Americans doubt talks will prevent Iranian nuclear weapon

02:13 - Source: CNN
Deadline for Iran nuclear talks extended
Washington CNN  — 

Americans express broad doubts that negotiations between the U.S. and Iran will lead to an agreement that prevents Iran from developing nuclear weapons, and President Barack Obama’s approval ratings for handling the U.S. relationship with Iran have taken a hit, according to a new CNN/ORC Poll.

In the days leading up to the deadline for a deal, 64% said the negotiations led by the U.S. and its allies will not result in a deal that prevents Iran from developing a nuclear weapon, while just 30% think such a deal will emerge. Democrats are the only partisan group among which a majority said a deal that prevents a weapon is likely – 51% think it will happen – while only 25% of independents and 16% of Republicans agreed.

READ: What’s the deal with the Iran nuclear negotiations?

Obama’s approval rating for handling the U.S. relationship with Iran has dipped from 48% in April to 38% now. Among Democrats, his rating has fallen from 79% approving in April to 66% today. In the April poll, most Americans (53%) said they favored an agreement that would ease some economic sanctions on Iran in exchange for major restrictions on its nuclear program and its submitting to international inspections. Nearly three-quarters said they saw Iran as a serious threat to the U.S.

In the current poll, just 23% of those who said they doubt the negotiations will lead to a deal that blocks an Iranian nuclear weapon said they approve of Obama’s management of the relationship, while 75% disapprove. Those who think an agreement will be made to prevent Iran from developing a nuclear weapon are far more likely to approve of Obama’s handling of the relationship – some 71% do – in contrast to only 25% who disapprove.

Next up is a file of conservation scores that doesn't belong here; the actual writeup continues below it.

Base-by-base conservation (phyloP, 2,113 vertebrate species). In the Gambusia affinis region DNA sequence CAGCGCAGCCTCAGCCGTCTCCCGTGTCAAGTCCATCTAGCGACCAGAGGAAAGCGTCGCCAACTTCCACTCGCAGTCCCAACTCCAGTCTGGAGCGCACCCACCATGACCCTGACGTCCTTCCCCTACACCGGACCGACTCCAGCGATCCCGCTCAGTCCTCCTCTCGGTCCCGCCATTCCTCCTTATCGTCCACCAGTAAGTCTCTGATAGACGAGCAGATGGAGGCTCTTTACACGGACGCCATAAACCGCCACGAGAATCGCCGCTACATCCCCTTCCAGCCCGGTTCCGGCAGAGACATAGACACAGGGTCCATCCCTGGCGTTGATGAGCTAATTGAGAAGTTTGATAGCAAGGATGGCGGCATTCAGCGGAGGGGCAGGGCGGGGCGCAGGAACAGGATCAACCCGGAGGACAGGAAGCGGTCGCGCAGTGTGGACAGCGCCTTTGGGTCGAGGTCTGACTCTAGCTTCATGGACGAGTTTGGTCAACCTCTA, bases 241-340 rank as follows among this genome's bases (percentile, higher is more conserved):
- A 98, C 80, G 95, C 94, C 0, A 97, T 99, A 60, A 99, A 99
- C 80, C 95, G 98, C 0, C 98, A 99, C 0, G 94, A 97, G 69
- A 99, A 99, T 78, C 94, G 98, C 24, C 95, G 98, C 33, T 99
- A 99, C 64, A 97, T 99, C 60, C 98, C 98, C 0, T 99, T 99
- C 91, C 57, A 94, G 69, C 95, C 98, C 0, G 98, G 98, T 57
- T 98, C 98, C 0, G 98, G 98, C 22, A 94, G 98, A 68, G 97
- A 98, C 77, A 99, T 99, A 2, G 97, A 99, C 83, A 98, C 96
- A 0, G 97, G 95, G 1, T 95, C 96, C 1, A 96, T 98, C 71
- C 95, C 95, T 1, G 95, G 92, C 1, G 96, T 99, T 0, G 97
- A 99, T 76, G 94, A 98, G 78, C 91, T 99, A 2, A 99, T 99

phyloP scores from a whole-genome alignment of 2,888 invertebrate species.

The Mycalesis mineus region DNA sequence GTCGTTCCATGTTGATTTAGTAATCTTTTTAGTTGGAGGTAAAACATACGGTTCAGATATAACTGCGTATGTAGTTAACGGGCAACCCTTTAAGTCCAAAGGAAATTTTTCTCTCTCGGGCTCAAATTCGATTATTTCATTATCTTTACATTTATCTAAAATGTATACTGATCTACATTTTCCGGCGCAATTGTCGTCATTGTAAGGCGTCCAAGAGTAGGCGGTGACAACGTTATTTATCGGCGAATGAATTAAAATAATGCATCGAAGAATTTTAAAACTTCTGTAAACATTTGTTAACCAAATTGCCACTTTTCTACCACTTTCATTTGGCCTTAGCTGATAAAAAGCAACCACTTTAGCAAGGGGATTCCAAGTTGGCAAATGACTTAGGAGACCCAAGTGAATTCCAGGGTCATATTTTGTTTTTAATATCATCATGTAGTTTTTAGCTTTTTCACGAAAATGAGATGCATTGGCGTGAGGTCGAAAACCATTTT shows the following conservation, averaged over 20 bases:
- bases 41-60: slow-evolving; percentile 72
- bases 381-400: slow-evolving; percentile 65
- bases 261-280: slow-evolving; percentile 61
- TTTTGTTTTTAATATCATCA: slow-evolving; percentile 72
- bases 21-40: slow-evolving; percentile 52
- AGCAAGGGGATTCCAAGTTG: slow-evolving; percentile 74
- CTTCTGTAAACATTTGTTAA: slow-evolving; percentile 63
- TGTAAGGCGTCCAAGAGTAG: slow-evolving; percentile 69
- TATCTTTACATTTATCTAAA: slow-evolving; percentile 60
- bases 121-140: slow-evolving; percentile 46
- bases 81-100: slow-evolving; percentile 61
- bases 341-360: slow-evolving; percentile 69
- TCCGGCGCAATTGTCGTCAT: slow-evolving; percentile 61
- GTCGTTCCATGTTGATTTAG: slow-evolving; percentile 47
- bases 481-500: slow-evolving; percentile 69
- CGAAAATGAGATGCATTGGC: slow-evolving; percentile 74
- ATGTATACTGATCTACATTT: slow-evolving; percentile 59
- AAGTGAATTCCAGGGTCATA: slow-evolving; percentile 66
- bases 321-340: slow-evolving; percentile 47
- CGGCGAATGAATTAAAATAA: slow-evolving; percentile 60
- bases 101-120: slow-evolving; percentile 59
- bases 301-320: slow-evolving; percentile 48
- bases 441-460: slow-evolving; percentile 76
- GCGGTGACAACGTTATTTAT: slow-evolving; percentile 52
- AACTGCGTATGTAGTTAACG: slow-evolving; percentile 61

RELATED: Read the full poll results

The poll was conducted as the United States and its international partners have entered the final days of negotiations to see if they can seal a deal with Tehran. The original deadline for an agreement was Tuesday, but the parties announced it had been extended by a week amidst several remaining obstacles. Chief among them are determining the pace and mechanism for removing sanctions on Iran and the process and extent of inspectors’ access to Iran’s nuclear and military sites.

Already Republicans on Capitol Hill, long skeptical that the Obama administration will deliver a deal that halts Iran’s nuclear progress, are urging the White House to end negotiations.

“With the clock running out, and far-reaching U.S. concessions in the works, a bad deal is looking near certain,” House Foreign Affairs Committee Chairman Ed Royce, a California Republican, said in a statement Monday. “Mr. President, I’ll be the last one to be critical if you walk away from this negotiating table.”

U.S. diplomats, however, are emphatic that they will only sanction a good deal with Iran and are optimistic that they will produce such an agreement.

“We can truly see a path forward that gets us to a very good agreement here,” a senior U.S. official said ahead of the final round of negotiations, currently taking place in Vienna.

The CNN/ORC Poll was conducted by telephone from June 26-28 among 1,017 adult Americans. Results for the full sample have a margin of sampling error of plus or minus 3 percentage points.